Census of Marine Life

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This transparent cockatoo squid ( Leachia sp.), also known as a glass squid, lives in the depths of the ocean and has many adaptations to help it survive there. It retains ammonia solutions inside...
Now that the Census of Marine Life is over, we’re checking in with some of the...
In a decade long project, which ended in October 2010, scientists with the...
This bright purple sea star is a new species found by the Census of Coral Reef...

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Like this ctenophore ( Aulococtena acuminata ), many animals that live in the midwater zone are red—making them almost invisible in the dim blue light that filters down from the sea surface. This small comb jelly snares prey with...
This colony of Rosacea may look like a single jellyfish, but it is actually...
This brilliant red octopus ( Benthoctopus sp. ) was photographed at more...

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Did you know that over 17,000 species thrive in the deep sea where no light penetrates the ocean waves? Or that an old...

The Ocean Blog

As 10 years of intensive research draw to a close, the Census of Marine Life has released the most comprehensive inventory of life in the ocean to date. This landmark collection of scientific papers...
Now that the Census of Marine Life is over, we’re checking in with some of the researchers to hear about their favorite expedition, what they learned, and how the Census and its findings continue to...
Male northern elephant seals face off on the beach by vocalizing through their extended noses, called proboscises. Every winter, when the seals return to the beach where they were born to breed,...
Holozooplankton are animals that live adrift in the ocean waves for their entire lives. The researchers who took part in the Census of Marine Zooplankton, a project of the Census of Marine Life ,...
The Census of Marine Life was a ten-year effort by scientists from around the world to answer the age-old question, “What lives in the sea?” The international effort to asses the diversity,...
This colony of Rosacea may look like a single jellyfish, but it is actually a large group of smaller siphonophores clustered and living together. In fact, the zooids (individual siphonophores living...
Did you know that over 17,000 species thrive in the deep sea where no light penetrates the ocean waves? Or that an old restaurant menu can teach us about the history of fish populations? Or that...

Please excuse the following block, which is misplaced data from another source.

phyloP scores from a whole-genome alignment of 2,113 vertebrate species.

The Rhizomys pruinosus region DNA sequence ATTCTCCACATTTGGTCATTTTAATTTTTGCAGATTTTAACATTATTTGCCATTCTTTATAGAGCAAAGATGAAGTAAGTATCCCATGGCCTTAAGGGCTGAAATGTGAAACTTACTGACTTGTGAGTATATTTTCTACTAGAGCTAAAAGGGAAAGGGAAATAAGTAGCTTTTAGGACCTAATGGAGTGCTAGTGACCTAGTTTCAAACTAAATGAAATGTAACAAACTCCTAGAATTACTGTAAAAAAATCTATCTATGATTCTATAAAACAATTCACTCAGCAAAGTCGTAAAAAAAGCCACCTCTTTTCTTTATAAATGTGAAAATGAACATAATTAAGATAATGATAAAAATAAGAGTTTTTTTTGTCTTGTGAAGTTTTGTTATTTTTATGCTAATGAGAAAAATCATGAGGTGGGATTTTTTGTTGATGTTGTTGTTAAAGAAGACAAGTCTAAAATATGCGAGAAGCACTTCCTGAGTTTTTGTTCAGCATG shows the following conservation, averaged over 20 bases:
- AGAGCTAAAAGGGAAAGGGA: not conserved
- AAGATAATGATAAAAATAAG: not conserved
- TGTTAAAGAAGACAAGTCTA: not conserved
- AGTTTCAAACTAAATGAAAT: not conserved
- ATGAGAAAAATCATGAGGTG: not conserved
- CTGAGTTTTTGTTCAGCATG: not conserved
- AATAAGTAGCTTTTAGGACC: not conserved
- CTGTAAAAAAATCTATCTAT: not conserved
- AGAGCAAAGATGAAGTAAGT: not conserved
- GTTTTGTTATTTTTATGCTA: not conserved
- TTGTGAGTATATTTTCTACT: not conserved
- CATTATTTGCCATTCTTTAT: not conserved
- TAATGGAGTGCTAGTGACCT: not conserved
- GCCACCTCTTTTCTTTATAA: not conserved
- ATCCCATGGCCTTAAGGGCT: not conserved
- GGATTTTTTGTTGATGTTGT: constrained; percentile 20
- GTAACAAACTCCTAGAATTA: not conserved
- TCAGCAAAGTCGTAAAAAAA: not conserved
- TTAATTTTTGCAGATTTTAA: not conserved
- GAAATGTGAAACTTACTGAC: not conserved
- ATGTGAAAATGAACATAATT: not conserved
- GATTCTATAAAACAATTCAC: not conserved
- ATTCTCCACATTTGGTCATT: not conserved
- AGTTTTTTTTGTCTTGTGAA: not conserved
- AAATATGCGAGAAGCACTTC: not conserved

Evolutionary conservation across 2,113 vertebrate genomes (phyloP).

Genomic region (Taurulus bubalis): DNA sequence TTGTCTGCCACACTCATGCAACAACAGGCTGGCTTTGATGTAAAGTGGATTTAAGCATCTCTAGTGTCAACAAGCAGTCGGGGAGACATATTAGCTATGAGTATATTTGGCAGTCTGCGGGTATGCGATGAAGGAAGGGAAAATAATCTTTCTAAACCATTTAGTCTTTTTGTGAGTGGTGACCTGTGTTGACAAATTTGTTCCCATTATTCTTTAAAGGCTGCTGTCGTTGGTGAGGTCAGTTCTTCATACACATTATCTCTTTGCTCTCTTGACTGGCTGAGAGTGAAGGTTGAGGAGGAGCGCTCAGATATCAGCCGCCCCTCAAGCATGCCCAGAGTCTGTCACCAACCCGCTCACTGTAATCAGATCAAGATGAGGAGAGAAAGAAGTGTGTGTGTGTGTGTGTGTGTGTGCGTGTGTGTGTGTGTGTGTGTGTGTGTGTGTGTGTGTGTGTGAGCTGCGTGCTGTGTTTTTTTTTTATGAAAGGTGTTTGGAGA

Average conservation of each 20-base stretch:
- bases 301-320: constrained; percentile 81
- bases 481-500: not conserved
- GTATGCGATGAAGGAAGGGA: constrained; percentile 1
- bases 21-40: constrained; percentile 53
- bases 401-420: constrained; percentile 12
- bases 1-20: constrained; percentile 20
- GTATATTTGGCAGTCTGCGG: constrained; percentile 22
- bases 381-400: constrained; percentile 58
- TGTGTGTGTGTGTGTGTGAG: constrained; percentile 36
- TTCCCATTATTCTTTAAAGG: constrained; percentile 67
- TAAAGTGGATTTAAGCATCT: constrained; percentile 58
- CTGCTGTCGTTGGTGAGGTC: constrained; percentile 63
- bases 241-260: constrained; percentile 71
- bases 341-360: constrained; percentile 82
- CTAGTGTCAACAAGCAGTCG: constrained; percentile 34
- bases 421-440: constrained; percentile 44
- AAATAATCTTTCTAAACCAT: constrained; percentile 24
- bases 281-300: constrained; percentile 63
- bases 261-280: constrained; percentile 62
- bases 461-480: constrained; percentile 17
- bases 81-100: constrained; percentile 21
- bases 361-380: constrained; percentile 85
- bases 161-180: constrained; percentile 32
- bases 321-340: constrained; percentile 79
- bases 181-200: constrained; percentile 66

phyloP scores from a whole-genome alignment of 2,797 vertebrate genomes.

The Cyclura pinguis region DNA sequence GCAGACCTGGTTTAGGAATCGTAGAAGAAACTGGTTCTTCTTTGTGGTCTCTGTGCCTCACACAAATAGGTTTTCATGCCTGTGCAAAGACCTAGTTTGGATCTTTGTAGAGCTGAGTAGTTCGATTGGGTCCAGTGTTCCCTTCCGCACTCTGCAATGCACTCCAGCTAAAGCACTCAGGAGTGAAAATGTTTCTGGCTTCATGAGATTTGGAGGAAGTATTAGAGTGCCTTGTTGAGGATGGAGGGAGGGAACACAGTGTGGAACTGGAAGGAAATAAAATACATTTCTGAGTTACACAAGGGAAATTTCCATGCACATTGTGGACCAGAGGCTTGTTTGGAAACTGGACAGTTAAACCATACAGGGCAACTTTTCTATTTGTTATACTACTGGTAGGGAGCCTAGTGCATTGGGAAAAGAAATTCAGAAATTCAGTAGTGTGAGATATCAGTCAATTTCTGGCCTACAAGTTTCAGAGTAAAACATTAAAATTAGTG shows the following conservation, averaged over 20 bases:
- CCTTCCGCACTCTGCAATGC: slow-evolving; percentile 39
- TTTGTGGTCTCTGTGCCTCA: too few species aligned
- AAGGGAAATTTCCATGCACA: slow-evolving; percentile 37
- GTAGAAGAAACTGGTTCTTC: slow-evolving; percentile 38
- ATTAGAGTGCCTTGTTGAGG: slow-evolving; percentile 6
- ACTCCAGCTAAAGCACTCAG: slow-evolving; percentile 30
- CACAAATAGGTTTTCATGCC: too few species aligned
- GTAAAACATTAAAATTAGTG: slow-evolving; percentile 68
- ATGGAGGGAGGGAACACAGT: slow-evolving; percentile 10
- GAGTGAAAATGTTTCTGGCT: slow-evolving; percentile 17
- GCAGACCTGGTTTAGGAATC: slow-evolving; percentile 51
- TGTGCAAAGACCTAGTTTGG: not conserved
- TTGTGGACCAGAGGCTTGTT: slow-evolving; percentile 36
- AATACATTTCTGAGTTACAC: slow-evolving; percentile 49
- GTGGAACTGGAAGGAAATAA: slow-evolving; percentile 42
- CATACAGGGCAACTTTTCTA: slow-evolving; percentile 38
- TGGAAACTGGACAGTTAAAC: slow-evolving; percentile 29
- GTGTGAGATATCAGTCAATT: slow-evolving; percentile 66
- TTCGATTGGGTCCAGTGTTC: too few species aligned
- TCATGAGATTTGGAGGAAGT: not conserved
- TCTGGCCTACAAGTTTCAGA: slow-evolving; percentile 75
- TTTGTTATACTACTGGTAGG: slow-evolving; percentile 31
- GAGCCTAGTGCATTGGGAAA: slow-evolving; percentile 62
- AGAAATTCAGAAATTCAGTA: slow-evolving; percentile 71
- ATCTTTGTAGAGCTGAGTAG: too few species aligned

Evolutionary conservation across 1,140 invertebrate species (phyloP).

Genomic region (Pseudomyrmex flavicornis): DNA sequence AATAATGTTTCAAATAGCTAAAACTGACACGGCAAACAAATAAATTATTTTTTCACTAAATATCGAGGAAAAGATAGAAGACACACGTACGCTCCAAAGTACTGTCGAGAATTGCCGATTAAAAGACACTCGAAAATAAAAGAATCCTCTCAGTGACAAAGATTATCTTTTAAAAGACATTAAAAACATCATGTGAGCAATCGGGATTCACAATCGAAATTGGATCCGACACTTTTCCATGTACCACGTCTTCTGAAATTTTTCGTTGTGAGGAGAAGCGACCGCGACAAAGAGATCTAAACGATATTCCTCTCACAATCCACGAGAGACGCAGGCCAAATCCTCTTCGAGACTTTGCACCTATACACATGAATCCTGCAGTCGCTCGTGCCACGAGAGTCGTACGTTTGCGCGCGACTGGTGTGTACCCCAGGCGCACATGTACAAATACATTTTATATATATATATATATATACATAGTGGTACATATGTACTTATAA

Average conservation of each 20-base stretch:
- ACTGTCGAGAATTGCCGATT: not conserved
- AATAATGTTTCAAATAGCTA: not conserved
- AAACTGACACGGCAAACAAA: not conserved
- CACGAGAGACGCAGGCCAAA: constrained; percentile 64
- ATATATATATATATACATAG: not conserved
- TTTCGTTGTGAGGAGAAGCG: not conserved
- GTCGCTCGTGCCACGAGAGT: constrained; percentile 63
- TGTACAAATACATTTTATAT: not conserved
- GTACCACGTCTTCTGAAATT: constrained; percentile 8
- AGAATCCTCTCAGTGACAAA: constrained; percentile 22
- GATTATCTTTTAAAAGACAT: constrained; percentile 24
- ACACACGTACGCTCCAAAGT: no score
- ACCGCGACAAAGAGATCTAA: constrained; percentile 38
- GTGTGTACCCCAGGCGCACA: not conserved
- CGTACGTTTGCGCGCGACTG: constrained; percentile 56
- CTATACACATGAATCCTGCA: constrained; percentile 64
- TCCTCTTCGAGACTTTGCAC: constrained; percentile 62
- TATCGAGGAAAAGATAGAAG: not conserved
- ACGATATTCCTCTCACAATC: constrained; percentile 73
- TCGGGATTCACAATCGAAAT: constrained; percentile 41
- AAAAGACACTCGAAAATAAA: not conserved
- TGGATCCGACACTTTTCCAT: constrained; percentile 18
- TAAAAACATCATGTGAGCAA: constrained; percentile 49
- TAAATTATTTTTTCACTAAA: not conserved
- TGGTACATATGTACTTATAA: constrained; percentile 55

This transparent cockatoo squid ( Leachia sp.), also known as a glass squid, lives in the depths of the ocean and has many adaptations to help it survive there. It retains ammonia solutions inside...
Scientists believe orange roughy ( Hoplostethus atlanticus ) live longer than 150 years! Here, Census of Marine Life researchers used an underwater camera to photograph this group of orange roughy...
Can you spot the amphipod ( Phronima atlantica ) in the below photo? She's the transparent lobster-looking animal in the middle, surrounded by her own eggs -- inside a sac that once was the "barrel"...
Like its terrestrial namesake, the Venus fly-trap anemone ( Actinoscyphia sp.) sits quietly and waits for food to drift into its outstretched tentacles, which are lined with stinging harpoons called...
In the Coral Triangle, a biodiverse area between Indonesia and the Philippines, scientists discovered this swimming polychaete (bristly worm), which they have dubbed the "squidworm." Using a remotely...
Sea stars ( Odontaster validus ) and sea urchins ( Sterechinus neumayeri ) spread over an algae-covered seafloor off the coast of Antarctica. These two species are often found living in association...
Many expeditions in the Arctic reveal new species, such as this jellyfi sh Bathykorus bouilloni , which, strangely, has only four tentacles! Dr. Kevin Raskoff from California State University,...
The ocean is home to a phenomenal diversity of marine organisms. They have evolved to inhabit warm waters near the equator and the icy waters of the Earth’s poles. Marine life takes advantage of the...
The ocean covers more than 70 percent of the Earth and is essential to all life. But forces of change, from overfishing to climate change, are affecting the ocean and humanity's relationship with it...
This beautiful open ocean microbe is a type of large amoeba called an acantharian. Microbes account for over 90 percent of the biomass in the ocean -- they are teeming with microscopic bacteria,...
This rarely-seen smalleyed rabbitfish ( Hydrolagus affinis ), belonging to the order of Chimaera, was caught during a research trip to the Mid-Atlantic Ridge in 2004 sponsored by the Census of Marine...
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